You might not think that the local community can have a say in how major energy systems are designed, but you’d be wrong! Find out how Islington residents are helping to shape the GreenSCIES project.
What is GreenSCIES?
The Green Smart Community Integrated Energy System (GreenSCIES) is a new way to supply heat and power to buildings using renewable and alternative energy sources. Excess heat produced by the Tube and computer data centres will be sent to solar-powered heat pumps to increase its temperature, and then supplied to nearby homes and businesses. The New River Scheme is the first design of the GreenSCIES initiative; it will be located in the Angel area of Islington and include 3 different housing estates. By switching away from traditional gas burners, the project will significantly reduce carbon emissions and improve local air quality.
GreenSCIES is a collaboration with numerous different organisations, including architects and engineers, local government, and us! Our role is to ensure that the community is part of the project and helping to co-design it. We are actively seeking the input of the local community members, and particularly the people who live in the housing estates that would be part of the New River project. We’ve been hosting meetings (both in person and remotely) over the past year to inform the community about the project and get their feedback. Each of those discussions has been extremely helpful to the design and implementation of this project.
Lessons Learnt: How to Engage
One of the first things we learned in this process was how to best interact with this diverse community. Each of the three housing estates has hundreds of residents, coming from vastly different backgrounds. Initially, we held 6 online workshops that were attended by many Islington residents with an interest in energy issues and comfort with the online interface. Those sessions were helpful, but we wanted to reach more of the community.
In Islington, more than 1 in 10 households live in fuel poverty, and many more residents worry about their energy bills, especially in the winter. This led us to run our first “Stay Warm & Well” workshop. These workshops provide tips and advice on energy bills and usage and have already been delivered successfully by Repowering London in Lambeth for years. We partnered with the Galbur Foundation, a charity empowering young and vulnerable Islington residents that is well connected to the local Somali community. Working together, we held our first workshop for Somali and Arabic-speaking Islington residents that included advice on energy costs as well as an overview of the GreenSCIES initiative and how it would affect them.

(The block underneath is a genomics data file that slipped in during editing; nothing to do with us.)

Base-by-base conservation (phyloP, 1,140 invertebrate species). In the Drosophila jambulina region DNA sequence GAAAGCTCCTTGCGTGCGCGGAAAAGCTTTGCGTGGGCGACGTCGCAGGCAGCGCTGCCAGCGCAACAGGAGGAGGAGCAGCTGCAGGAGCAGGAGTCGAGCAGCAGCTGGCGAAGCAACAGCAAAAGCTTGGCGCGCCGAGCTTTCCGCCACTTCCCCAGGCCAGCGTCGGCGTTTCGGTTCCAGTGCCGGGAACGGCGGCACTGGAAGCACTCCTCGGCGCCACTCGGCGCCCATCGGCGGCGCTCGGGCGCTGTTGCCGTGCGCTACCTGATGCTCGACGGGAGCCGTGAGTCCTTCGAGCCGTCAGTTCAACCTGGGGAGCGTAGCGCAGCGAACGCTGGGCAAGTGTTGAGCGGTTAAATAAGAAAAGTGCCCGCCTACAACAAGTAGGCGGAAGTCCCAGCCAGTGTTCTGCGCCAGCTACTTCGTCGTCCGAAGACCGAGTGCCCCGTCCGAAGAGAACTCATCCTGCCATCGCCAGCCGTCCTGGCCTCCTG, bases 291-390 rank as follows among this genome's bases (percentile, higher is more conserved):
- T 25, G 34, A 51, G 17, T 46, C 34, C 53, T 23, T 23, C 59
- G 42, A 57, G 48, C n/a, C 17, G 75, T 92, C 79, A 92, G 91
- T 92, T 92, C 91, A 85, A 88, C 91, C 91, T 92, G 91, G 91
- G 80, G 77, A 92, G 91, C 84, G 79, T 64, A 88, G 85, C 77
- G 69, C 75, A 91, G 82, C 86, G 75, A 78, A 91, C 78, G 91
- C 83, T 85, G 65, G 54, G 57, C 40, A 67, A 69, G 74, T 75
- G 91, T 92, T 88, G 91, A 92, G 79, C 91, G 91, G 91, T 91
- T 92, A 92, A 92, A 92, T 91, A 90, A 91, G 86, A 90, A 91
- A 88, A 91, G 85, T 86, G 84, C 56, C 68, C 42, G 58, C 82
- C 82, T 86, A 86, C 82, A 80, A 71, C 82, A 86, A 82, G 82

The interactions have also helped us hone our communications strategy. They have helped us develop materials that strike the right balance of detail, providing important information that residents care about in a clear and concise way. We’ve received helpful tips about who else we should be talking and working with, ensuring that we reach everyone who is interested in the project. Based on these interactions, we are using a variety of engagement approaches to make sure we reach everyone.
Lessons Learnt: Options for Design
Whilst the technical components of the system are finetuned to make sure that they will work effectively and in a cost-effective manner, there are a number of components of the design that are flexible. For example, the system will require a water storage tank to store the hot water as it is heated by the solar-powered heat pumps. While the size and location of the tank are dictated by the system requirements, the outside appearance is not. Residents gave us feedback about how they would like to appear, whether to cover it in cladding or greenery for a more attractive appearance.
Lessons Learnt: Existing Problems
One of the most interesting developments from the engagements has been how this project could provide unintended positive consequences by potentially fixing existing problems within the building. For example, we learned that heat in the housing estates is currently limited to only half of the year and certain hours of the day, which doesn’t give residents the ability to stay warm in a cold spell. Because the heat source for GreenSCIES is constant, it should be possible to provide heat to the residents all year round. We also learned that the water pressure decreases on the higher floors of these tall buildings, which can be problematic for the residents. The design for GreenSCIES relies on using the existing pipework to carry heat and hot water from the central heating room up to the individual flats, but we are exploring options to see if upgrades could be made to improve water pressure as part of the project. If possible, the GreenSCIES design could have the added benefit of fixing these existing problems and improving the quality of life for the residents.
We take our role as the community engagement team seriously. We’re not just ticking the box, but really making an effort to reach out to the community to get their feedback, and incorporate it back into the design. We want GreenSCIES to not only achieve its ambitious climate goals, but to best reflect the needs and interests of the community where it will be located.